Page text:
Thursday, October 22, 2015

Favorite Steeple

The former First Baptist Church building has stood in the center of Waldoboro since 1838 and has been the home of, first, a Baptist congregation and now a UCC congregation continuously since that time. I walk or drive by it most days of the week, and it represents a long line of memories and history that is important and special for me, and for many others, I presume. At least twice in my memory the steeple has been struck by lightning, one time just before a youth service. We stood around watching my friend's brother climb the firetruck ladder to put it out. Often its bell has been rung to call to worship, memorialize, or celebrate. Some of the stained windows were paid for by families and have charmed my eyes during many Sunday services. The organ is locally famous, and the old chandelier requires a VERY tall ladder in order to change its light bulbs. (My husband climbed it once!) The wooden pews are still as curved and shiny as ever. The sanctuary still holds me in awe because of all the times I was able to sense God near me there. It was often a true sanctuary in the storms of growing up. 
I attended preschool in its basement, sat in its balcony (now closed) most Sunday mornings of my childhood, took piano lessons on the upright at the front of the sanctuary, sang from its stage's steps, played Mary in the Sunday School nativity play, was baptized in its baptismal on Easter Sunday of my 8th grade year, froze in the side yard standing for our living nativity, and in general experienced God's presence in worship and prayer here on many Sunday mornings and Wednesday evenings. Not to mention all the Sunday school classes in the back narrow hall, tomfoolery in the nursery, puppet team practices in the basement, and carefully climbing the steps that wind up around the back of the organ from the back office to the stage. It was always exciting to explore those "off limits" places in the building. I remember when the church was never locked and when the decision was made to start locking it, which was a shame.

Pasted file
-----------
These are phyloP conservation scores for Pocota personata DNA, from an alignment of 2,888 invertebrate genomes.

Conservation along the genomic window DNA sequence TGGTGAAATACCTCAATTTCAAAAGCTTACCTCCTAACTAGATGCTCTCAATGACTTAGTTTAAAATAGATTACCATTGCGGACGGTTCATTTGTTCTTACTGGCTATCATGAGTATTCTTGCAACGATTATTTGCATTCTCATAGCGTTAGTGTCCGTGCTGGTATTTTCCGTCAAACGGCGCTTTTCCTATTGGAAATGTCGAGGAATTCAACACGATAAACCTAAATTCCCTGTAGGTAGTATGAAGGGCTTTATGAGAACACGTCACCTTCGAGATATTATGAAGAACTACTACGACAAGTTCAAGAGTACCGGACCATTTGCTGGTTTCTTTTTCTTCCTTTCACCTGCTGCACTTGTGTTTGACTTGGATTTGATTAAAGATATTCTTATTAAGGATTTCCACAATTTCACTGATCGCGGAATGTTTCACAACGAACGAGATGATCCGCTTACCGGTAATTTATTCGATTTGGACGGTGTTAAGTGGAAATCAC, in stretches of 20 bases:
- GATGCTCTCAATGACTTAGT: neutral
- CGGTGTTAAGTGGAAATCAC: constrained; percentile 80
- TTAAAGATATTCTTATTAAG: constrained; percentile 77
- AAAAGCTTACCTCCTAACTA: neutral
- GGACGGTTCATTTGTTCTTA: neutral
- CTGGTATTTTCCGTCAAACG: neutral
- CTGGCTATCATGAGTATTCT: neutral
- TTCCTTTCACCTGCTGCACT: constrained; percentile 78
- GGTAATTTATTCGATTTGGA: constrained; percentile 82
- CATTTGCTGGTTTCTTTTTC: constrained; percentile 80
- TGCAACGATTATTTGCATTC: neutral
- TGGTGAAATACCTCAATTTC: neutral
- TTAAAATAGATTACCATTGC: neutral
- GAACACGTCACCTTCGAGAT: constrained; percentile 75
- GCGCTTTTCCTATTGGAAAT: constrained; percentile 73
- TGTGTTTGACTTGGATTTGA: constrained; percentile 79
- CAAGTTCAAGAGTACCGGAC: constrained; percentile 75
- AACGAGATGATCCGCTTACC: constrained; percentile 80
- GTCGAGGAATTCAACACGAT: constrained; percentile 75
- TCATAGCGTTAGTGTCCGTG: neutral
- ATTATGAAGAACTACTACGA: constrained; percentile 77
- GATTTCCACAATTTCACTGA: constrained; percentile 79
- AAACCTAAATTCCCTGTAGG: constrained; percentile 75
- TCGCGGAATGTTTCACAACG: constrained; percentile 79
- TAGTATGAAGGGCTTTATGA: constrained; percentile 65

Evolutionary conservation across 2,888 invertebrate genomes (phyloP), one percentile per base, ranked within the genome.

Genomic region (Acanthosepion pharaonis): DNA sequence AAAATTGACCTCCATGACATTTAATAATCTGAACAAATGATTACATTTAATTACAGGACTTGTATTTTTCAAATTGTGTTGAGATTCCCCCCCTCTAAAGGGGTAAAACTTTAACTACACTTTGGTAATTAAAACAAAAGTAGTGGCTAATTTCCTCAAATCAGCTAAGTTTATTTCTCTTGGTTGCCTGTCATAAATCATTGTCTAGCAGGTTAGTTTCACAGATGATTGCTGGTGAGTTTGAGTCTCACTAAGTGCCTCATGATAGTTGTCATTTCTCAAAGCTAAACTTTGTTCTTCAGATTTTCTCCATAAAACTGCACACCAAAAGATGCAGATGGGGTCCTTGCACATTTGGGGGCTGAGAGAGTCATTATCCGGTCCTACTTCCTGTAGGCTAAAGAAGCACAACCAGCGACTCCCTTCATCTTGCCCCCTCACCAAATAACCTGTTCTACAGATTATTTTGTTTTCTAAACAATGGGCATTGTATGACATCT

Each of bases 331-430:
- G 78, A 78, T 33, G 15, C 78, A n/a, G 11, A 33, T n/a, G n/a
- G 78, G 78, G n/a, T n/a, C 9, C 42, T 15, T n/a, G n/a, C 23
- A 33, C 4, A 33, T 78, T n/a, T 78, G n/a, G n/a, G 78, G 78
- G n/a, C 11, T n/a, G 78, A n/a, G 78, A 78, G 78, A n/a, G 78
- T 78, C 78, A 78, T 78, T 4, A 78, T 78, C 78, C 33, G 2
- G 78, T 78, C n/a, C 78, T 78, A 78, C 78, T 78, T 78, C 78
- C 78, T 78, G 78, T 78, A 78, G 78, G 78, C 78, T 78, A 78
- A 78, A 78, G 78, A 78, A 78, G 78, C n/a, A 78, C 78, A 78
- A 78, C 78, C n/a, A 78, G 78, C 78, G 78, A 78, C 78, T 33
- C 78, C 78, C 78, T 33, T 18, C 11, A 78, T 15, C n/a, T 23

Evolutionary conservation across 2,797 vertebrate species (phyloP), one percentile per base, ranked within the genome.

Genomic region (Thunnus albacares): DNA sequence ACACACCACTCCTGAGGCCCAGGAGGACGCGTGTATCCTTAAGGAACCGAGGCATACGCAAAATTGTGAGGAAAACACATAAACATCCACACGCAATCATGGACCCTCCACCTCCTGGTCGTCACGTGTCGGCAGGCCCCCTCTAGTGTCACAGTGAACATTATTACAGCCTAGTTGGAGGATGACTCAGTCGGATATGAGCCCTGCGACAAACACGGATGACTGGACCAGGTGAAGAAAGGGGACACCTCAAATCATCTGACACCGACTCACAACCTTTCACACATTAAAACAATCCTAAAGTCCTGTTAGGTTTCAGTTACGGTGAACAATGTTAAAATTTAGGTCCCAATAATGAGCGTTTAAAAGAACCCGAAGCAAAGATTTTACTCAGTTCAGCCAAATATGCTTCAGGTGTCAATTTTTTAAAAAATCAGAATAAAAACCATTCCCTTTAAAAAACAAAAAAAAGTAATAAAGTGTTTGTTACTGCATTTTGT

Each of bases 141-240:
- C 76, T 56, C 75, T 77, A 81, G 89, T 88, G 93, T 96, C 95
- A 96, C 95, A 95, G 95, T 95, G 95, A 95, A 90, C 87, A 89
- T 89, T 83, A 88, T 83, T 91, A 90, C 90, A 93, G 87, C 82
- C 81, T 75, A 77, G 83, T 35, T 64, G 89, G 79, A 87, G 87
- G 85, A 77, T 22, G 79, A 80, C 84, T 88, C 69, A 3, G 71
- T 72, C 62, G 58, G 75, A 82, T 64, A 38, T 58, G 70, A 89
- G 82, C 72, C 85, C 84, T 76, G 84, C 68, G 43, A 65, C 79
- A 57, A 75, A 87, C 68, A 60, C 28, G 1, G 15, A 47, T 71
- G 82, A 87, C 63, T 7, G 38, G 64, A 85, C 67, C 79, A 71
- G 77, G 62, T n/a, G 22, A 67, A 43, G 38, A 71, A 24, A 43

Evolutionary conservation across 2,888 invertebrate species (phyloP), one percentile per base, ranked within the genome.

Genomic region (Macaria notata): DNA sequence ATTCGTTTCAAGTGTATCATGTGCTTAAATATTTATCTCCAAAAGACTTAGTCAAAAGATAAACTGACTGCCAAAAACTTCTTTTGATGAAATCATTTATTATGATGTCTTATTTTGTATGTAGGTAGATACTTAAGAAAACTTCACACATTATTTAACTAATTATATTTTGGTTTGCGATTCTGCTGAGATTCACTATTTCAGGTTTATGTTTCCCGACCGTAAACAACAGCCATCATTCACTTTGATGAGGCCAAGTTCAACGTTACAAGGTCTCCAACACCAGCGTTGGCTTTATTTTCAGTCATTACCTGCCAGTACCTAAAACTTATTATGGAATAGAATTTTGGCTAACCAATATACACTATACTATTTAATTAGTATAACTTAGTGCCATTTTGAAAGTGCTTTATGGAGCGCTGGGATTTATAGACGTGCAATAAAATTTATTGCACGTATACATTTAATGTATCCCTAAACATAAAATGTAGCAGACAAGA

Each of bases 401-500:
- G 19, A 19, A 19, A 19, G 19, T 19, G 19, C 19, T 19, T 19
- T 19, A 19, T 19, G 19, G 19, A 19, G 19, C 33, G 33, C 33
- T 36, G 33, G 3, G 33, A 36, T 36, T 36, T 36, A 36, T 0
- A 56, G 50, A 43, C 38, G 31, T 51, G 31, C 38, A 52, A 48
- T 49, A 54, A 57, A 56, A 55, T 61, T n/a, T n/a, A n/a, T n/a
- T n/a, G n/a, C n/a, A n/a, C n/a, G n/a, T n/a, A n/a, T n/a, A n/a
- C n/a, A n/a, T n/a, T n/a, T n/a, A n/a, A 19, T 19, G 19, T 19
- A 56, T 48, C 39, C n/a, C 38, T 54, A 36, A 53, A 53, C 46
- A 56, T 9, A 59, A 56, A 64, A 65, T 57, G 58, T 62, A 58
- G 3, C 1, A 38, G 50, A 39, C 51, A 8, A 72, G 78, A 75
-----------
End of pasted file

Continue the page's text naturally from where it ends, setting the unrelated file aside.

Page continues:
Today the Congregational Church owns it, and the church hosts community events and functions as well as its Sunday morning services. The church annually hosts lawn sales, a Christmas fair, and usually an open house during Waldoboro Day. There may be other chances to step inside. I did so on Good Friday last spring when it was open for prayer and reflection.
The Baptists held a prominent place in the history of Waldoboro as well, which can be read about in Jasper Stahl's History of Old Broad Bay and Waldoboro.

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